Surviving on a Creative Assembly Line
Do you ever feel like you do the same thing all day every day? Do you wonder how you can possibly be expected to come up with original and creative ideas almost ceaselessly?
Join the club. Today we’re going to talk about how and why designers struggle with creativity, some tips for avoiding burn out and whether or not you should tough it out or get out while you still can.
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Living the Dream
Being a creative professional is my dream job. Design, writing, photography, these are the kinds of things people imagine making money from while they clock in and out of jobs that they hate. I was lucky enough to fall into this industry very early in life and have been at it for nearly a decade. I’m extremely grateful for the opportunities that I’ve had to make a living doing something that I love and to be honest, I can’t imagine doing anything else.
However, once you’ve been doing this for a while, the natural reaction is a tendency towards burnout. Creativity is an interesting beast. It comes and goes of its own volition and is very difficult to reign in and take control of in a productive manner. It’s a delicate flame and if you push it too hard, it’ll snuff out completely.
Many professions can take creativity as it comes. They appreciate it when it’s there and rely on solid business practices and experience when it’s not. We don’t really have that luxury. Let’s face it, we’re bastardizing artistic creativity with mass production. At times I feel like a glorified assembly line worker, constantly forced to dish out supposedly “original” content so that I can pay my bills.
Even here at Design Shack! I turn out three to four articles per week. You know the hardest part? Simply coming up with topics to write about. I long ago lost count of how many design articles I’ve written and am hard-pressed to find new things to teach and discuss every week.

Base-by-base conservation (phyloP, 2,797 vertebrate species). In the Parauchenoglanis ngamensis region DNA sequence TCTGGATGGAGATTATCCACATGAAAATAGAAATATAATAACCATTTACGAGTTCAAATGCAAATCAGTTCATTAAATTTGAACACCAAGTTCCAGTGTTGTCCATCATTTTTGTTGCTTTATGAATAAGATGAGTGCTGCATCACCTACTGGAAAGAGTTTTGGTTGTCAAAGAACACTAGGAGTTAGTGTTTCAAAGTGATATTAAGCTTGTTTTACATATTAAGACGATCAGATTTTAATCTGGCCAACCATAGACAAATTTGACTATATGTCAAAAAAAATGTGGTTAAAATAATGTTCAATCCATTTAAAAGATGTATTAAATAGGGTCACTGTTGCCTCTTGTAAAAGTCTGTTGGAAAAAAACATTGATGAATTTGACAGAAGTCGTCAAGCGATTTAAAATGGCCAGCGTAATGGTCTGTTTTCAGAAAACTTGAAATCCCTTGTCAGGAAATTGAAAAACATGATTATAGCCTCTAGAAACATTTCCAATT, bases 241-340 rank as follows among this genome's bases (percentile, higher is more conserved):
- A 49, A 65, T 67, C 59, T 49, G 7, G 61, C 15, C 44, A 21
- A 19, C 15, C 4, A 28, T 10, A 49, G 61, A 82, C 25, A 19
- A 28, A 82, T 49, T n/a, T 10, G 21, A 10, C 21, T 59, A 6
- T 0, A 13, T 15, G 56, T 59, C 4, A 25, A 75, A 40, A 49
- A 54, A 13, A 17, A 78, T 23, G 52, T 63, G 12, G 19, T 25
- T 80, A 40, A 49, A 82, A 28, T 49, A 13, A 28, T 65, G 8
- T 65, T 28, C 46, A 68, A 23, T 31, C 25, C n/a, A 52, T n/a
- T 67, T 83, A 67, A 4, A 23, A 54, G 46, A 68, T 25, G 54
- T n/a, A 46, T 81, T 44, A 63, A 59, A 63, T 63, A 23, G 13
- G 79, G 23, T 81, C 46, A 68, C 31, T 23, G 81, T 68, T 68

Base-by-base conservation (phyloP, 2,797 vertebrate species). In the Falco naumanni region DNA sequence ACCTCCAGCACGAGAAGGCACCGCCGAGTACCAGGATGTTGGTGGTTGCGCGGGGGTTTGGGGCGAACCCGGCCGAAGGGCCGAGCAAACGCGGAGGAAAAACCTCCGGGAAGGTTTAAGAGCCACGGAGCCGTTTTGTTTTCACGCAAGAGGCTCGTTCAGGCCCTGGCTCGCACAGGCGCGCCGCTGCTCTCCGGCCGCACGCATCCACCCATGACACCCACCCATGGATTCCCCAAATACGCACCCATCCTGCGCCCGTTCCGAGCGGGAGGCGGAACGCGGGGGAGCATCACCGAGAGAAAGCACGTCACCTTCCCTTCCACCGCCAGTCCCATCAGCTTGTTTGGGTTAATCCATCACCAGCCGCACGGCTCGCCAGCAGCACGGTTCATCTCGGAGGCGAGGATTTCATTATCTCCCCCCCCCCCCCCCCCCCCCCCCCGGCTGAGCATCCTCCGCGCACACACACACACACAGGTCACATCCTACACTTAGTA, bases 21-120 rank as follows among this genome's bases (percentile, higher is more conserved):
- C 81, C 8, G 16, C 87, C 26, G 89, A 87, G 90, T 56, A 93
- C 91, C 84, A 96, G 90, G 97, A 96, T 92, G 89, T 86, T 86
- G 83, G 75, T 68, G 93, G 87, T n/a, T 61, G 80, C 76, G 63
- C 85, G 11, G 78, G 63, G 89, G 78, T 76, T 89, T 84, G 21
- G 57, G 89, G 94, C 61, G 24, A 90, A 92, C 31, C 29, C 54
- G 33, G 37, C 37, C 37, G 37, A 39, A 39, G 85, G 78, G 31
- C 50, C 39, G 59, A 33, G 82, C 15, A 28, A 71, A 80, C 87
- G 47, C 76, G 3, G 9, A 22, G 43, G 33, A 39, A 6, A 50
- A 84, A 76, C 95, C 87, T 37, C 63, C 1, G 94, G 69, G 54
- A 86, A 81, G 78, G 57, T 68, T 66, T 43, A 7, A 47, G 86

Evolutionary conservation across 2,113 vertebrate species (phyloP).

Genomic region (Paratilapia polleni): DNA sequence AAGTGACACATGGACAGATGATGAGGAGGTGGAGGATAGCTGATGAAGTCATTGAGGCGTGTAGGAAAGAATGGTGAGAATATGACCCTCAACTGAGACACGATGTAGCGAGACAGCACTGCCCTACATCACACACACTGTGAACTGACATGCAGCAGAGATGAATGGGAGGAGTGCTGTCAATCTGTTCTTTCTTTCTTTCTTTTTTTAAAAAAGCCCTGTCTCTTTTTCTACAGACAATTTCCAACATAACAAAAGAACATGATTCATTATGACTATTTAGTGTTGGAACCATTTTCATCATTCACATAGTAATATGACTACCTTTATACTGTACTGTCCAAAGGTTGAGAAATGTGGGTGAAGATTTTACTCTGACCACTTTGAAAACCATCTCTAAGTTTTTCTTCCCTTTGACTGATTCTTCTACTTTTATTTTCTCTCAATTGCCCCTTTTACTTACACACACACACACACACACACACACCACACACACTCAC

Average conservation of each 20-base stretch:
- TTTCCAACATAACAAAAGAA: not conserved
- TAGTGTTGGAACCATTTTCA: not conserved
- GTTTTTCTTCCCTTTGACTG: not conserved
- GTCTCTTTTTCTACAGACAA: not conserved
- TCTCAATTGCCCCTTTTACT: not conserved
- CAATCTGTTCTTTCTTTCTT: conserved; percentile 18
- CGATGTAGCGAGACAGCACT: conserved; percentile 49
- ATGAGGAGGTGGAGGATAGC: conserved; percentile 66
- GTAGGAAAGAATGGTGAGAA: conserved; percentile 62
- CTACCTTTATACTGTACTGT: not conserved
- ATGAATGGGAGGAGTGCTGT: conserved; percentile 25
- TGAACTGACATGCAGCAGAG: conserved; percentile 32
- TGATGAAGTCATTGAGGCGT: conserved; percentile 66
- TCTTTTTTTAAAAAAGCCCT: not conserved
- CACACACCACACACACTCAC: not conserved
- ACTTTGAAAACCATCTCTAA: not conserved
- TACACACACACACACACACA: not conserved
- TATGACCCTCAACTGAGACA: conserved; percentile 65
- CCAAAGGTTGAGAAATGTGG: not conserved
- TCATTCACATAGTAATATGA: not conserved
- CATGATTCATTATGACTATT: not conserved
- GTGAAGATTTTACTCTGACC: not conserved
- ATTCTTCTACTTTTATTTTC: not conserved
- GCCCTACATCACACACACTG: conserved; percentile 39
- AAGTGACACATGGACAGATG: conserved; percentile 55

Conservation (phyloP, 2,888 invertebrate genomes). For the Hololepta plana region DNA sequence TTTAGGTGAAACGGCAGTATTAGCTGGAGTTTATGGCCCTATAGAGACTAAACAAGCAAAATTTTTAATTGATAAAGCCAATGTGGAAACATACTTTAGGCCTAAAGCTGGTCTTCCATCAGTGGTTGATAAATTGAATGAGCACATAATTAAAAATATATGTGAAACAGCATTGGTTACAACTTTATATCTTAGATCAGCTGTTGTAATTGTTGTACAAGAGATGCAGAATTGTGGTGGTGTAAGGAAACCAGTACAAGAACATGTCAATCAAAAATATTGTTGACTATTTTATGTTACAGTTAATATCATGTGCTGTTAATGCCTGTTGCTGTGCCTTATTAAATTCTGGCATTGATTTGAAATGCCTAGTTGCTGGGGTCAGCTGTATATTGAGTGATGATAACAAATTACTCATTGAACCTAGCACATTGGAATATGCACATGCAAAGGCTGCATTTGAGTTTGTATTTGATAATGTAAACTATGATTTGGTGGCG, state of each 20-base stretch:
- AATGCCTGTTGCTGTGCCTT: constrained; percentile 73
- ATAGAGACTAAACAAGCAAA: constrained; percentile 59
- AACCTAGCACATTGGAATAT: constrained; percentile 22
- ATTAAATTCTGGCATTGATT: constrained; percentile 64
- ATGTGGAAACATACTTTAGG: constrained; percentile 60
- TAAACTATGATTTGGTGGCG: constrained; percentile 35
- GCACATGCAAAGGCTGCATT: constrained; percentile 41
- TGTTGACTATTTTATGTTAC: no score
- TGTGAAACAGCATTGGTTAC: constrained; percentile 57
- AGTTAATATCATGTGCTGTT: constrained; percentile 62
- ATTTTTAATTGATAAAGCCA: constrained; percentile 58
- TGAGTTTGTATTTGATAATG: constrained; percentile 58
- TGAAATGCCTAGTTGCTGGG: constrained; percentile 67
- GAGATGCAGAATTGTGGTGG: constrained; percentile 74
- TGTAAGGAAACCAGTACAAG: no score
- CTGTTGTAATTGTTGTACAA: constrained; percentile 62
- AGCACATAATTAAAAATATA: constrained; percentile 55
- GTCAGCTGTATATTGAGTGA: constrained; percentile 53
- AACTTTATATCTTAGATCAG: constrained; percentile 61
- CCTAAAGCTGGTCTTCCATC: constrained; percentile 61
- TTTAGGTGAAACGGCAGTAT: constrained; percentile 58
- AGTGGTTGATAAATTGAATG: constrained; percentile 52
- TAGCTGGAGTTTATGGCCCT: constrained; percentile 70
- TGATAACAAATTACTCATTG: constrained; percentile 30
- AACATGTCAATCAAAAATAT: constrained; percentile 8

So the question becomes one of survival. How can you make it in an industry that expects you to be a never-ending fount of creative thought? Everyone has their limit and I’ve seen the best of them crash and burn hard at one time or another. Some push through and some leave and never look back. What’s the difference between the two? Which person should you be?
Let’s take a look at some tricks of the trade that can keep you fresh.
Vary the Tasks
Henry Ford’s assembly line revolutionized the world of production and is perhaps one of the most important developments in history that led to the astoundingly productive planet that we live on today.
It wasn’t without its problems though, namely, people (hence these being replaced wherever possible). People tend to freak out on assembly lines. You perform the same mind-numbing task day in and day out for a few years and something just breaks in your head. What seems like a great job to an employer can be psychological torture to an employee.
One helpful solution to this problem is to vary the tasks that a given person performs. By training workers on several aspects of the assembly line, you enable people to move around and get away from performing the same thing over and over.